Tuesday, August 31, 2010

Battle survives Vikings' first cuts

The Minnesota Vikings made four roster moves Tuesday to get to the 75-player limit, and former Minnesota State lineman Adrian Battles was not one of the victims.
The Vikings put receiver Sidney Rice, who recently had hip surgery, on the reserve/physically-unable-to-perform list, meaning that he's not eligible to return to the roster for at least six games.
The team also put linebacker J Leman on the injured reserve so he's done. Receiver Marko Mitchell and tackle Bill Noethlich, who is from Southwest Minnesota State, were both released.
The next cuts come Friday, and Battles, who is listed at third-string guard, is almost certain to be waived. However, the fact that he's made it this long bodes well for his chances of being added to the Vikings' or some other team's practice squad or be invited back to the organization next season.
Battles has not gotten much playing time during the preseason, though with the starters unlikely to play in Thursday's home game against Denver, he has a good chance of seeing extended minutes in that game.

Saturday, August 28, 2010

Vikings could really use another preseason game

A couple of observations from the Minnesota Vikings' preseason game against Seattle on Saturday.

If the proposed 18-game schedule were in effect now, meaning only two preseason games, the Vikings would have been opening the season Saturday. This team seemed ill-prepared for that, playing a sloppy game injected with a few big plays.

The offensive line didn't open many holes, nore did it protect Brett Favre very well.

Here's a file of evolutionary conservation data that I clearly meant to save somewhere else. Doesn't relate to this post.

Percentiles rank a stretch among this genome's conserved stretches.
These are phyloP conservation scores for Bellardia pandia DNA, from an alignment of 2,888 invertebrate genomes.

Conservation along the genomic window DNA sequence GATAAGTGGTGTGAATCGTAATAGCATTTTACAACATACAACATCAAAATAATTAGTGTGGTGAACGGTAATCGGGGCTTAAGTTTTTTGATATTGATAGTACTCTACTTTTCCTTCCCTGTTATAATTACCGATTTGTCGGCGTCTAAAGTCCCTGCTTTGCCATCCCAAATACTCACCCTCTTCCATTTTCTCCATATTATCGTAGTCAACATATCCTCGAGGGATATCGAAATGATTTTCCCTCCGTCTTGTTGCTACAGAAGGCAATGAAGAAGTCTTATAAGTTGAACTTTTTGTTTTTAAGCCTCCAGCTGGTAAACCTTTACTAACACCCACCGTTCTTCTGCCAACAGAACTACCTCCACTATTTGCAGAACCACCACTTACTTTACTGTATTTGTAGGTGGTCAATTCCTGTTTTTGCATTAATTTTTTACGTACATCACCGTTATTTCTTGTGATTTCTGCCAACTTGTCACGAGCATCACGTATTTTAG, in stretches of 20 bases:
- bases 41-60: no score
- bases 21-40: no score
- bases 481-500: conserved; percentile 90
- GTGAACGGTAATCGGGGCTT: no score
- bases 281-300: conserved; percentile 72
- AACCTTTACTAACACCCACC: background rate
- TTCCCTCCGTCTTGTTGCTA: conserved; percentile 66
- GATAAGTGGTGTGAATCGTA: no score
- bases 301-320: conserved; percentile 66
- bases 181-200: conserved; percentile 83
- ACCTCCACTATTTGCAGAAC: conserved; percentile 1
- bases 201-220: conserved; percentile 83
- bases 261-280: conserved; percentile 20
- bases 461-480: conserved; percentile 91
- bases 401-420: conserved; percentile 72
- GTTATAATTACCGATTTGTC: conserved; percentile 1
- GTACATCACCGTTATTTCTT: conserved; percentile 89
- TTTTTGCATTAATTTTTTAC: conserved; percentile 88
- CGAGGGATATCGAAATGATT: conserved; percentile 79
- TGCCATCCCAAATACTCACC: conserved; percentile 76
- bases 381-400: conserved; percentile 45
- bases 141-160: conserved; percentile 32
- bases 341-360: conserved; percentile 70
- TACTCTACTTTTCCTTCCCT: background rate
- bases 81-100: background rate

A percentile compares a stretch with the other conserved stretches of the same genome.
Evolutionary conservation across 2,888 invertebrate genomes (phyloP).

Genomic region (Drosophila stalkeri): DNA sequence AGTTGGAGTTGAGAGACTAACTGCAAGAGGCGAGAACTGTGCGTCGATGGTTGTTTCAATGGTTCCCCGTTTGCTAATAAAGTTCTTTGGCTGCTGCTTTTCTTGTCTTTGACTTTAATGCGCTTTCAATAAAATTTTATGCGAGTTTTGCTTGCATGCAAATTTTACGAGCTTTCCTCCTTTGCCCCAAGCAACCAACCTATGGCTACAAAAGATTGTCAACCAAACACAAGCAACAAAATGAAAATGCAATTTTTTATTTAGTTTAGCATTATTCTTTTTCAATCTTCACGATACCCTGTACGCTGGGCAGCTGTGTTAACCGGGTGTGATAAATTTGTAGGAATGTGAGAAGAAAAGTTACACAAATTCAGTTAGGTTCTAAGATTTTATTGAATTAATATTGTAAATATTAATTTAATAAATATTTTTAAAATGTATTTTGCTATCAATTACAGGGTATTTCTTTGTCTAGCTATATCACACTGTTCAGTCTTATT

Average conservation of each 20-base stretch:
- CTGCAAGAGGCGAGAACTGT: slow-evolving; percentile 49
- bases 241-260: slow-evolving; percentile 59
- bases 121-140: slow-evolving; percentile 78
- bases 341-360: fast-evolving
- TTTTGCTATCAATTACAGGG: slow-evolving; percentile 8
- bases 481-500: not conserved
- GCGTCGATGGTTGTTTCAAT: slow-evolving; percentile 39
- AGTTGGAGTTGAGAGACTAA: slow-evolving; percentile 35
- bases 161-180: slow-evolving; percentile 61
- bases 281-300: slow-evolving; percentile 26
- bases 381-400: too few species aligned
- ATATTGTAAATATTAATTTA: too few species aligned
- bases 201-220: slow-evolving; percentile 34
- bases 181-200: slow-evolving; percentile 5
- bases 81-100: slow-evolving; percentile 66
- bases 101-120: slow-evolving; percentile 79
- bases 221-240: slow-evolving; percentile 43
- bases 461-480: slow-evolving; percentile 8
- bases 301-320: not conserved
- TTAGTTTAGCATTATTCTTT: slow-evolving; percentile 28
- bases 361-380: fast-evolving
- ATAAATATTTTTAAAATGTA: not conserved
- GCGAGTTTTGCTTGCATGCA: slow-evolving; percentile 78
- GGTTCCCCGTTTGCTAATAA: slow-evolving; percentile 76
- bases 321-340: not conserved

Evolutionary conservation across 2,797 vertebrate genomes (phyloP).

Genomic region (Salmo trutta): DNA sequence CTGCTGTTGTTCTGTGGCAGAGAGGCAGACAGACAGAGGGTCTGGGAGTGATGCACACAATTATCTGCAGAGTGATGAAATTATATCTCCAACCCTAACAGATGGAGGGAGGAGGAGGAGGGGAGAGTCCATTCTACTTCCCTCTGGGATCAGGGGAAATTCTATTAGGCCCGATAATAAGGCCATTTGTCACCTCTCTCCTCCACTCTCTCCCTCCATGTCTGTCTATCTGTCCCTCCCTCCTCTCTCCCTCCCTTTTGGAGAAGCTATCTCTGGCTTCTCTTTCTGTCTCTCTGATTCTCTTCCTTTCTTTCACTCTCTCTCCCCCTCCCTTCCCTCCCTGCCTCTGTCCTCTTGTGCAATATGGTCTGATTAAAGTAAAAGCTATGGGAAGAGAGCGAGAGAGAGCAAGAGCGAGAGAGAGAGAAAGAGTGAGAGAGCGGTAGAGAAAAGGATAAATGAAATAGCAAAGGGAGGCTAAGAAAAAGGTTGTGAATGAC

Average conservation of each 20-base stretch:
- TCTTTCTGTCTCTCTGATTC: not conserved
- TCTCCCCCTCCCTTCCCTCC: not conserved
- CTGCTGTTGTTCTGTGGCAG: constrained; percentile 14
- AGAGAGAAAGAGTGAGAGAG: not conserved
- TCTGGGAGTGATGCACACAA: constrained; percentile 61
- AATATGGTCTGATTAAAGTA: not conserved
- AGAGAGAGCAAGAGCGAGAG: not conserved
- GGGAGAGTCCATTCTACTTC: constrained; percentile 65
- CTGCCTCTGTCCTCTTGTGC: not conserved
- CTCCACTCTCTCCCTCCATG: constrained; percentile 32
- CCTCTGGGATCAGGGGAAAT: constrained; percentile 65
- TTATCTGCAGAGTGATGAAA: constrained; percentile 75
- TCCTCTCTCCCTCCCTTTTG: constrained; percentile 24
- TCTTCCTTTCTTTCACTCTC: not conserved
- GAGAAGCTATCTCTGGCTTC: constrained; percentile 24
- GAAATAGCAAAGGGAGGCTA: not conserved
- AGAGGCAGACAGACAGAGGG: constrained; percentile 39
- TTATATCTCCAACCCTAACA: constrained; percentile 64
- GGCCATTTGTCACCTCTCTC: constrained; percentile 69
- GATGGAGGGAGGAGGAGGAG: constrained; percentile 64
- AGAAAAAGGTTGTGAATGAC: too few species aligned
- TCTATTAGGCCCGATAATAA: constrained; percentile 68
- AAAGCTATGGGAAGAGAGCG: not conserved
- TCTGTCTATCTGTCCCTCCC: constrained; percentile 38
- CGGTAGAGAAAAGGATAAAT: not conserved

Favre had his moments, but he also threw two interceptions, one of which was more Bernard Berrian's fault than his. But Favre also fumbled twice.

You probably shouldn't have expected him to be sharp, given that he's only been here for less than a week.

New receiver Greg Camarillo may be an unexpected asset. The trade, which sent cornerback Benny Sapp to Miami, didn't seem like much of transaction earlier this week, but he got open and held on to the ball, which can't be said for all the receivers.

The defense looked good, though that unit will get tougher tests in the regular season, especially that opener at New Orleans on Sept. 9.

The Vikings looked like a team that hasn't practiced together much, which has certainly been the case. There seems to be plenty of work to do before the season begins, if this team hopes to achieve its stated goal of getting to the Super Bowl.

Thursday, August 26, 2010

One week until high-school football begins

In just a week, local high-school football teams begin the season, which seems to fly by faster every year.

In case you haven't been scouting the area practice fields, here's a few things to look for on the gridiron.

Mankato West should have another strong team, led by quarterback Philip Nelson, receiver Nick Kaus and linebackers Drew Weber and Adam Athey. It would be a surprise if West doesn't contend for the Big Nine Conference and section championships, and a deep run in the playoffs is possible.

Waterville-Elysian-Morristown won the Class AA championship last season and has most of its roster back. Conrad Masberg is a talented quarterback who really blossomed.

Janesville-Waldorf-Pemberton seems like a program on the rise after a few down seasons.

Le Center fullback Mario Arroyo is an all-state candidate.

Friday, August 13, 2010

Three weeks until MSU football team opens season

The Minnesota State football team went through its first practice Thursday night, artfully dodging the area storms to get nearly three hours of work.

 As coach Todd Hoffner always asks after that first workout, "It looked like football, didn't it?"

It's tough to say how the squad will do this season, though the national poll has the Mavericks at No. 21 and the Northern Sun Intercollegiate Conference coaches have picked Minnesota State to win the South Division.